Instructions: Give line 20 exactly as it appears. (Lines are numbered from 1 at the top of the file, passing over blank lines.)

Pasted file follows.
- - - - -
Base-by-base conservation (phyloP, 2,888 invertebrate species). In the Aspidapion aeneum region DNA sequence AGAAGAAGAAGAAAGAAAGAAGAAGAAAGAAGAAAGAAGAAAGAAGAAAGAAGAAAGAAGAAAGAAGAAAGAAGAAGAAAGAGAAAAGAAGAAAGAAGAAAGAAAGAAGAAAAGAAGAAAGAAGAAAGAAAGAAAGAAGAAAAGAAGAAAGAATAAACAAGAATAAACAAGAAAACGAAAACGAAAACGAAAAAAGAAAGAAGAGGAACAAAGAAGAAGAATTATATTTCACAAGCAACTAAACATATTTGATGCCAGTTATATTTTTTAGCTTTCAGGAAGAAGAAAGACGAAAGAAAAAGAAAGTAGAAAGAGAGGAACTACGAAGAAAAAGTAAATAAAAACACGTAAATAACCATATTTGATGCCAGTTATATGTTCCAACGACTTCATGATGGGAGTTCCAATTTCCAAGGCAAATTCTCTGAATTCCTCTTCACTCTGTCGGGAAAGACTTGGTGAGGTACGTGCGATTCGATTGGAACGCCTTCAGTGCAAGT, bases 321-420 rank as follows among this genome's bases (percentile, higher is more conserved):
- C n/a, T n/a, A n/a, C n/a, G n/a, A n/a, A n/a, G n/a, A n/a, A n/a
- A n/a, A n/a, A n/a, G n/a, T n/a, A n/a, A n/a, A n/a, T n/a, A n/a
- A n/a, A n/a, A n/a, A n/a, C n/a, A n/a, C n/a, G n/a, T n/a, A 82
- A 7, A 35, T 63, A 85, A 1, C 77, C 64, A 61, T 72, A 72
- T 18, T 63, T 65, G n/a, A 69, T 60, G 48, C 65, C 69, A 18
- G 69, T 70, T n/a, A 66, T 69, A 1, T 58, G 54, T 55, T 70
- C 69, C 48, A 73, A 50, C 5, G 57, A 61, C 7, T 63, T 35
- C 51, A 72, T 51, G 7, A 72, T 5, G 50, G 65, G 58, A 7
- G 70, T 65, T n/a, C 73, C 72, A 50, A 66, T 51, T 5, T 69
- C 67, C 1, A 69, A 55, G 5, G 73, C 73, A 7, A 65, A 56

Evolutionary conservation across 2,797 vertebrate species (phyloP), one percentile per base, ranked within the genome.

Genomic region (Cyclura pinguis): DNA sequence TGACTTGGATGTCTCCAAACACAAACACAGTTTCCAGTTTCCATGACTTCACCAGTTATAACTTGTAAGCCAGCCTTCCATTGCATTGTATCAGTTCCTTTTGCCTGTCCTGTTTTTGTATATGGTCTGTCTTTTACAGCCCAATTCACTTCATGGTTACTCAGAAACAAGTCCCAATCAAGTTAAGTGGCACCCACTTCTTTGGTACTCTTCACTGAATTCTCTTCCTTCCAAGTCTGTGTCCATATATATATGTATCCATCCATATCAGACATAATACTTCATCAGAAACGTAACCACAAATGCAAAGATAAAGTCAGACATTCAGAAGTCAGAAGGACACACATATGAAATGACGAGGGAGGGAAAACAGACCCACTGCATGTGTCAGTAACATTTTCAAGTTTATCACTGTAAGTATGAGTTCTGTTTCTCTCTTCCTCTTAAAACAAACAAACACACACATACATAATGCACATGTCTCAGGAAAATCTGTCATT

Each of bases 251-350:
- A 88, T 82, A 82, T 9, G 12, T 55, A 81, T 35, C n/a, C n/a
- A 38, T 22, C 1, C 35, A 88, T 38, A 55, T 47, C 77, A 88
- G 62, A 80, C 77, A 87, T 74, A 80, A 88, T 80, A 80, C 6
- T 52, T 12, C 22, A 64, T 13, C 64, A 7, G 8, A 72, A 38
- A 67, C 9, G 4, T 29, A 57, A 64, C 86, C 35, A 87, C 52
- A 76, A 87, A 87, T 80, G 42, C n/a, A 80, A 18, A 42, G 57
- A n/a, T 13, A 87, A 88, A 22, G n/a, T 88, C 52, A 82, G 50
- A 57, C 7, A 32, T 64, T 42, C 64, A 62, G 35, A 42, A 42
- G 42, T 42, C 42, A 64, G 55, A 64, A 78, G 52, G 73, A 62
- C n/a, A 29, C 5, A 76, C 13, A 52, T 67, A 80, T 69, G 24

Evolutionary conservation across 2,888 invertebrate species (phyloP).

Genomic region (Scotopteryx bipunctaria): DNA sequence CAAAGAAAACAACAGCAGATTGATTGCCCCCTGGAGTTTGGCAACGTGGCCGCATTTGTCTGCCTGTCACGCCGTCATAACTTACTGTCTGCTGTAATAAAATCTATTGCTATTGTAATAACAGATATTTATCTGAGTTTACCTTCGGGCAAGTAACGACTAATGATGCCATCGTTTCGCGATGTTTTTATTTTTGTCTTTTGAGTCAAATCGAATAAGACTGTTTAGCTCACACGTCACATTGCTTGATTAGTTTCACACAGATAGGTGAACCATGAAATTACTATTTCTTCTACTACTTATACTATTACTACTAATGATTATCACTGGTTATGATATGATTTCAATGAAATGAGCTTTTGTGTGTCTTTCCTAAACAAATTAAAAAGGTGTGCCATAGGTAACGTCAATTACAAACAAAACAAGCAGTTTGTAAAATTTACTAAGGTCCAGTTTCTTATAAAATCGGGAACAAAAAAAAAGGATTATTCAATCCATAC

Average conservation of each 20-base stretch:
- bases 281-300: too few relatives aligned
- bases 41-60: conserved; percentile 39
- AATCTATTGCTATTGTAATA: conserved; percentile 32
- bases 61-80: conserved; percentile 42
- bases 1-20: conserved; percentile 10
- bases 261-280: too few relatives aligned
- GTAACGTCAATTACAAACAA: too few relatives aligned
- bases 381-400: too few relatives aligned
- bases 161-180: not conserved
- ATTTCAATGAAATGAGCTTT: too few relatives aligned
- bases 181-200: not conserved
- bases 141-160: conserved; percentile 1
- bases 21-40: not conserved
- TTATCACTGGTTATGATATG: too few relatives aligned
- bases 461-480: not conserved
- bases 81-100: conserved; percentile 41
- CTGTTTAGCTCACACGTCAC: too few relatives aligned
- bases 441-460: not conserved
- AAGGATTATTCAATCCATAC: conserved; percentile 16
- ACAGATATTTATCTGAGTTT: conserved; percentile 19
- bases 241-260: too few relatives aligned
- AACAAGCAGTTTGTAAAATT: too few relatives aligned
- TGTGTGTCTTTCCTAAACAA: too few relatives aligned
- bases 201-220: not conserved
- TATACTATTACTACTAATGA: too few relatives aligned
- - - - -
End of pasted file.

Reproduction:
- A 76, A 87, A 87, T 80, G 42, C n/a, A 80, A 18, A 42, G 57